Every player knows that the key to profiting at poker is playing well. If you don’t play well, you’re toast long-term. Unfortunately, playing well is not enough. Equally important is understanding how other factors impact your potential profitability. As we have discussed before, there are many ancillary costs of playing poker, and it is important that you make a plan to combat them. Most importantly, however, card rooms don’t survive on good cheer. They take a piece of the action out of every hand. Understanding how your card room takes their piece of the action, the poker rake, is critical in determining how your potential wins, or losses, will be impacted.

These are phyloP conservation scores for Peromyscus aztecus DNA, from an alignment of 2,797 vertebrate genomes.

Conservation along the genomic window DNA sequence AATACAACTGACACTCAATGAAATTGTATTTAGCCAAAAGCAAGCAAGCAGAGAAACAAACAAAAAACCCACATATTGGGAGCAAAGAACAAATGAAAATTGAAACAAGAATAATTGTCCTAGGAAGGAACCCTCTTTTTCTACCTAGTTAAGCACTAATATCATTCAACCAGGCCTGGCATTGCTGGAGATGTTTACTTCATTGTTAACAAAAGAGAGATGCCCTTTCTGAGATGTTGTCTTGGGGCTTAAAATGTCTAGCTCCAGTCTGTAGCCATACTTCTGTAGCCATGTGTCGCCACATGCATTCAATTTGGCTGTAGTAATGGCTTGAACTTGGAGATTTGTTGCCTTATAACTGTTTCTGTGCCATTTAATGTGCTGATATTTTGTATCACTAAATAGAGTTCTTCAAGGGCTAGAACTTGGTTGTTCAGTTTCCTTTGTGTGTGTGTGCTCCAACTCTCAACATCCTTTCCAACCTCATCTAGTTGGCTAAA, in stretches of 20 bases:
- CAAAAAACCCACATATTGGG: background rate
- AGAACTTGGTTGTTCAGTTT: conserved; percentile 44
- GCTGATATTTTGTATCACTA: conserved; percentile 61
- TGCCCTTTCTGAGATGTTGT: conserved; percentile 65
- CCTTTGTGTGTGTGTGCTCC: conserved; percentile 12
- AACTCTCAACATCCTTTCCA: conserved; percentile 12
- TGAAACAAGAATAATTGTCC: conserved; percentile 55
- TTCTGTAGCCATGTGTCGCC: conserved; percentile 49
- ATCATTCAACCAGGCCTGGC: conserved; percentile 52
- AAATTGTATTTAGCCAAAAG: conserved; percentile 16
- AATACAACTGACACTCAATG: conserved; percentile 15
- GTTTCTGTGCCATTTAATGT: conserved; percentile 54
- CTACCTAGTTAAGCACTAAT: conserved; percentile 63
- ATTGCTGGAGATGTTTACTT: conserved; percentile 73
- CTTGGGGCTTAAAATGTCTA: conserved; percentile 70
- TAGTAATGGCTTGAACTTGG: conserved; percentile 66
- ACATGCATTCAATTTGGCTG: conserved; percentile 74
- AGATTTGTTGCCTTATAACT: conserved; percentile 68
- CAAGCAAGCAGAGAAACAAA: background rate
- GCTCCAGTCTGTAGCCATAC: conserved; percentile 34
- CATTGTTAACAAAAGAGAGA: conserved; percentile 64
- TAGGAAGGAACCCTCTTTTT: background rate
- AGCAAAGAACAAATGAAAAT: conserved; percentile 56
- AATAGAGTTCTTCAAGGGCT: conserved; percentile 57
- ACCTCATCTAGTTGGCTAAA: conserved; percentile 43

Cash Games and Poker Rake
Let’s imagine for a moment that a 10-handed table has started with each player buying in for $200. Our imaginary casino’s poker rake is $1 for every $10 in the pot, up to $5 total (fairly typical). If the median pot is $30, the average hand loses $3 in every pot. Although there is some variation, on average, there are about 30 hands dealt an hour. We’ll also assume that nobody busted and re-bought or left and was replaced by a new player. The overall rake paid is $90 (30*$3) in that hour; thus, the “average” player will lose $9 in poker rake (or 4.5% of his/her stack) per hour.